Thursday, January 9, 2014


What I try to do with reviews at this Bookshelf blog is keep it simple and spoiler-free, and let you know whether I'd recommend you pick up a copy of what I just read. Seems to work okay. This time, a brief review of Chiggers (Atheneum, 2008).

Five and a half years ago, when Chiggers was published, I remembered thinking that Hope Larson is a talented and wonderful comic artist - I enjoyed her more recent adaptation of A Wrinkle in Time - but also thinking that I probably would not be interested in stories about middle school girls at summer camp, and passed on it. I ran across a copy recently and gave it a try. What happened in between was that I had a daughter pass through middle school, during which time I experienced what can be said without much controversy: children lose their freaking minds in middle school. Having survived that, I was more interested in what Larson might have to say about the social interaction of these little space aliens.

The setting is a camp in North Carolina which Abby has attended for years. Her best camp buddy is now a junior counselor and doesn't have time to hang out anymore, and circumstances lead her to hang out with a late arrival, Shasta - like the mountain, not the cola - who has rubbed everybody else the wrong way with her boasts. They end up being stuck together, and hopefully Abby can make something good come of things.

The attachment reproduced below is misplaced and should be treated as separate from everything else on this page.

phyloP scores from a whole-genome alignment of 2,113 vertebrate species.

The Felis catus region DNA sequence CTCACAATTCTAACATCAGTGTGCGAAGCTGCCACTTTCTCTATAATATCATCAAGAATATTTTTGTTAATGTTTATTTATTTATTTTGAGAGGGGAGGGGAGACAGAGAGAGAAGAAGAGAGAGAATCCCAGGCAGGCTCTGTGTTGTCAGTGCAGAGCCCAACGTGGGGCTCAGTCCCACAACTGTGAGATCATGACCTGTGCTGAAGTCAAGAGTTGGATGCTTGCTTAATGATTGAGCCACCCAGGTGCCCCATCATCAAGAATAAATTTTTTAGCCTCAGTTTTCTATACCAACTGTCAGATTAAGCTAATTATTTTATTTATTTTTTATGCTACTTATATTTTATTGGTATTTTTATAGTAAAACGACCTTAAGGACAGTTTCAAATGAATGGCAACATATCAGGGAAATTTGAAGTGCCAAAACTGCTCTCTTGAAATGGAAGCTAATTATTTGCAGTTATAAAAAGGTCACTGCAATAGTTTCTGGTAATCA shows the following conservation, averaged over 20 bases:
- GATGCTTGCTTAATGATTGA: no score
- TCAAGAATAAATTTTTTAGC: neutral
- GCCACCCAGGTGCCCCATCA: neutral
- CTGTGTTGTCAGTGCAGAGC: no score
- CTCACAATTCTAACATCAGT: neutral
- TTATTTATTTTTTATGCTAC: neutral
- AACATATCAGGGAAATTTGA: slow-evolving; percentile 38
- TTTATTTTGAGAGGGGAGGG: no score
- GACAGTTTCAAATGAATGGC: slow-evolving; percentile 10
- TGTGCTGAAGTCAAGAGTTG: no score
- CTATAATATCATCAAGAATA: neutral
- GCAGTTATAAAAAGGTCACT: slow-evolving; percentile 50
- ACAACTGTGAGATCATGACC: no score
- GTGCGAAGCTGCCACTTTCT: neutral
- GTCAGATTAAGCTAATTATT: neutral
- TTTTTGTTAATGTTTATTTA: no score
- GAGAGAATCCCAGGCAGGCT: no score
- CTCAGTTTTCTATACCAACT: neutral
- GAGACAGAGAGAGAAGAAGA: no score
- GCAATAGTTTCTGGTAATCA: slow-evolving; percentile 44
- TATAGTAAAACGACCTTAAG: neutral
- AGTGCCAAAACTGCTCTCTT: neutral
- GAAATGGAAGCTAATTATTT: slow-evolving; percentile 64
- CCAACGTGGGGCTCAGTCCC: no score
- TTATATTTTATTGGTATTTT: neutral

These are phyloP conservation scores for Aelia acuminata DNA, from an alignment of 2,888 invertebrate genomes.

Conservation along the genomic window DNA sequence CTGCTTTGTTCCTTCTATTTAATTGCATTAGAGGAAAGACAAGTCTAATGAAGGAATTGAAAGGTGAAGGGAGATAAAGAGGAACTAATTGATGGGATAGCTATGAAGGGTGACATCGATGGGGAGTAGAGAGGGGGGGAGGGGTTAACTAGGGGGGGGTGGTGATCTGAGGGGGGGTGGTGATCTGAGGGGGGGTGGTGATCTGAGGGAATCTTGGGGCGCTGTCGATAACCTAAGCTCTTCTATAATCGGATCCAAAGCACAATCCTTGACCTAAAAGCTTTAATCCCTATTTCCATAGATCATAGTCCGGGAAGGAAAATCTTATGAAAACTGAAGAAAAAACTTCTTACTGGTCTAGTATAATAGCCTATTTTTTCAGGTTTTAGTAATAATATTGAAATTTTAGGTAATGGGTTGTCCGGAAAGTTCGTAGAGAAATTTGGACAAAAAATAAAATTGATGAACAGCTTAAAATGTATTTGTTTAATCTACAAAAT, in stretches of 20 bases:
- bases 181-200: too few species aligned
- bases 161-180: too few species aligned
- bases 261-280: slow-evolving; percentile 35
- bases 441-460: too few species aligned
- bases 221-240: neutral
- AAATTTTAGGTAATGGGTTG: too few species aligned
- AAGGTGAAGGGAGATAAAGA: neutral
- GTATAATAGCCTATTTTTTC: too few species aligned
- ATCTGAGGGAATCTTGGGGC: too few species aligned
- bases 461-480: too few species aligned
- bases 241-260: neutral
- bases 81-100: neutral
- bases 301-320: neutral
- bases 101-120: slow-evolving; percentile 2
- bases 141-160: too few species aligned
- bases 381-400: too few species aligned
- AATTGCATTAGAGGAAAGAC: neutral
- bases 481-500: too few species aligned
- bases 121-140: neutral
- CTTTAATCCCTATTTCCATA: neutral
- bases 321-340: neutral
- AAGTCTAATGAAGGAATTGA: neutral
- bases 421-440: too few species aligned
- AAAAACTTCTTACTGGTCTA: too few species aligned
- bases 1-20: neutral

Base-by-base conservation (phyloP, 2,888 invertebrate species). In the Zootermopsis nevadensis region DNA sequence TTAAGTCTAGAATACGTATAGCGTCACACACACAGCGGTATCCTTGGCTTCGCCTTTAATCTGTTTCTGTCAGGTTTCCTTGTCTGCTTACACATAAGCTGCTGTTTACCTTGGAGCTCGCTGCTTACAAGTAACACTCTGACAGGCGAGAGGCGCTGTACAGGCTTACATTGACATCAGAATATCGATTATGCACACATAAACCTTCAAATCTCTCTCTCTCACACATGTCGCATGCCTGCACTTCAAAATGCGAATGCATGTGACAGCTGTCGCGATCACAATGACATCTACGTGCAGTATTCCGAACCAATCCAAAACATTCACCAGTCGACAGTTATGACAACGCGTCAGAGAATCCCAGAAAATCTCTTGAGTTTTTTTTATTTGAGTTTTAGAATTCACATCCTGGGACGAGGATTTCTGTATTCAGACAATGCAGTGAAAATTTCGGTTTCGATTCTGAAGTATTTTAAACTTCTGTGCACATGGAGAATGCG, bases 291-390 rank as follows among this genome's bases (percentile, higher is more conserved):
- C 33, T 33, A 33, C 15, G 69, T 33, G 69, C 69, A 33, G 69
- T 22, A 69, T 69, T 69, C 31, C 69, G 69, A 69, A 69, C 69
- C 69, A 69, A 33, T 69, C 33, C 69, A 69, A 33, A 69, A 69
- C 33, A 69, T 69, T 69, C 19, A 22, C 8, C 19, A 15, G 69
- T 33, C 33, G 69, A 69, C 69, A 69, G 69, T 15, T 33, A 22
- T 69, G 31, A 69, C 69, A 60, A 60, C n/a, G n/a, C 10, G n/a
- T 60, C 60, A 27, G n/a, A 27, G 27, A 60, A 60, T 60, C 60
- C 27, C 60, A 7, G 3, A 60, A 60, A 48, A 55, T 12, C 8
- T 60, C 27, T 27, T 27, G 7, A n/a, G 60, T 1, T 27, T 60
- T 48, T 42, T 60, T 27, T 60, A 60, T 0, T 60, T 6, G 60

I really like the way that Larson is able to capture that oddball time when all your elementary school-age summer camp buddies suddenly start striking into different factions, and people start inflating their reputations with fibs and tall tales. Battle lines get drawn over irrelevant things. I'd forgotten how this was until my daughter lived through it. Somehow, Larson makes it both readable and fascinating.

It's not without its flaws, although I'll concede more of them may have come from my fumbling reading than anything the author did. An early sequence sees one high-maintenance girl in the cabin unwittingly aggravating Abby before going home early, and I had to reread this sequence twice to follow everybody's body language. Subsequent encounters with a will o'the wisp, or ball lightning, or something, also seemed a little unclear. But overall, this was a very charming and very honest book with some wonderful characters. I shouldn't have put off reading it as long as I did! Recommended.

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